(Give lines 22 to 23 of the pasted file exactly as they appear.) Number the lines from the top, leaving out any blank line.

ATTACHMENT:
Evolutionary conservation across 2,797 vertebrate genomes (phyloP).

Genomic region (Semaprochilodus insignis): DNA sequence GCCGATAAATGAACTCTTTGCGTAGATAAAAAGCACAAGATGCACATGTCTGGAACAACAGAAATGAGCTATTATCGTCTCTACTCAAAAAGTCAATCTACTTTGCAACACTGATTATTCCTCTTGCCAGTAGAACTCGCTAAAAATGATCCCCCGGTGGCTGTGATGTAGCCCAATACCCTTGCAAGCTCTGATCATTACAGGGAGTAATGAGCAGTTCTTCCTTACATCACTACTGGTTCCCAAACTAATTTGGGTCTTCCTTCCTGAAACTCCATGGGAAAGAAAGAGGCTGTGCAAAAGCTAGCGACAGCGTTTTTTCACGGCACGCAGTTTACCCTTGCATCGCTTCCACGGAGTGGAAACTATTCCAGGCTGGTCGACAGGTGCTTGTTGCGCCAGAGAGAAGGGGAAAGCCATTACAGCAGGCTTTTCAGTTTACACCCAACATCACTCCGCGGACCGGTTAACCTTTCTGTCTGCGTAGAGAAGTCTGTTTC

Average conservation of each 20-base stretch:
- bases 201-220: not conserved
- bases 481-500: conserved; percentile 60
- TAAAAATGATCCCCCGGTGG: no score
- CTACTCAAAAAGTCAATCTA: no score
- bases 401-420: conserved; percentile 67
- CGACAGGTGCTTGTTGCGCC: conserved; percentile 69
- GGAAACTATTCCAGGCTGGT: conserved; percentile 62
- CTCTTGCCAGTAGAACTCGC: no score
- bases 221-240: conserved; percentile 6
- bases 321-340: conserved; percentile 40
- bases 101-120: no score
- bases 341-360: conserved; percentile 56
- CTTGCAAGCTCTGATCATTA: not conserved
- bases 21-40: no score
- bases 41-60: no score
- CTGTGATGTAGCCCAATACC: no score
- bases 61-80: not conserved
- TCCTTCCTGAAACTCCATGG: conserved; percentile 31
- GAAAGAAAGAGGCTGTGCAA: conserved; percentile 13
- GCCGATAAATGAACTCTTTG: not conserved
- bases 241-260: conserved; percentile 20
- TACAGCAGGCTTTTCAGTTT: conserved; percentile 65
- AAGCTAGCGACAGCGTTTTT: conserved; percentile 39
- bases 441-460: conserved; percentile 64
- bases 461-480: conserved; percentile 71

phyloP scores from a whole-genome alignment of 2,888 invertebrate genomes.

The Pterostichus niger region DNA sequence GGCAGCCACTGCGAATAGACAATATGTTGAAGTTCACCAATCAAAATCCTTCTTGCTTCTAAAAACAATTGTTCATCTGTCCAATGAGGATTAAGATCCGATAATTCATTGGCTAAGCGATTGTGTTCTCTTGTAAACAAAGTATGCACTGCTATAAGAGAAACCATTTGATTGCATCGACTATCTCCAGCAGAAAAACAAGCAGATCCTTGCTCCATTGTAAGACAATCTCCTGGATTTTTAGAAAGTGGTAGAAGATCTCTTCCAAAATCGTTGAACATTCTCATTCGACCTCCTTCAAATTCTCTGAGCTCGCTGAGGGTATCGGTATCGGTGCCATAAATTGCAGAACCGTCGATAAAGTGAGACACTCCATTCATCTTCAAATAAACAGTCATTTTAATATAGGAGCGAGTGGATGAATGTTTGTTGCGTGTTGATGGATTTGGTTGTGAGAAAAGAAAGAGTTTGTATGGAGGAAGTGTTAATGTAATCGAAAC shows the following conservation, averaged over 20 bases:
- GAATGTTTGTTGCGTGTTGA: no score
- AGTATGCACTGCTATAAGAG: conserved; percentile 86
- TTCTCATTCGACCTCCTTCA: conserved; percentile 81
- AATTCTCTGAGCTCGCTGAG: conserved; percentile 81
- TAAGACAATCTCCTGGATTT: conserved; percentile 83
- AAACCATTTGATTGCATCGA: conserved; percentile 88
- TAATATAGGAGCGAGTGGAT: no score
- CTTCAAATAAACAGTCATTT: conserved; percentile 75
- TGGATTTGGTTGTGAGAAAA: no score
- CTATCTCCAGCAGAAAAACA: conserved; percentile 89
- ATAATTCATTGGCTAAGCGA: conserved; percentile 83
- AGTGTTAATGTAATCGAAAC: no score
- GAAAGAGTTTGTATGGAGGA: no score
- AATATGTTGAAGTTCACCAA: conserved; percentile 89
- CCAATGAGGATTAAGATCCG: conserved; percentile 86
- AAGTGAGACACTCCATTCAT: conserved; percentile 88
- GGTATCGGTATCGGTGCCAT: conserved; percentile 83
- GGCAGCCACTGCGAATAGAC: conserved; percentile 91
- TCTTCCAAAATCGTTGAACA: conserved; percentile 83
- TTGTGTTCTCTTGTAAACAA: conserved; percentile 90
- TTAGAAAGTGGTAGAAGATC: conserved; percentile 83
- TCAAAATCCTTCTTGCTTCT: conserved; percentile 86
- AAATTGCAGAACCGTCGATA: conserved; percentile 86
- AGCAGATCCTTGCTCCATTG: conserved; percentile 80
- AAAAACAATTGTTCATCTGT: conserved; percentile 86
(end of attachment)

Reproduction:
- GAAAGAAAGAGGCTGTGCAA: conserved; percentile 13
- GCCGATAAATGAACTCTTTG: not conserved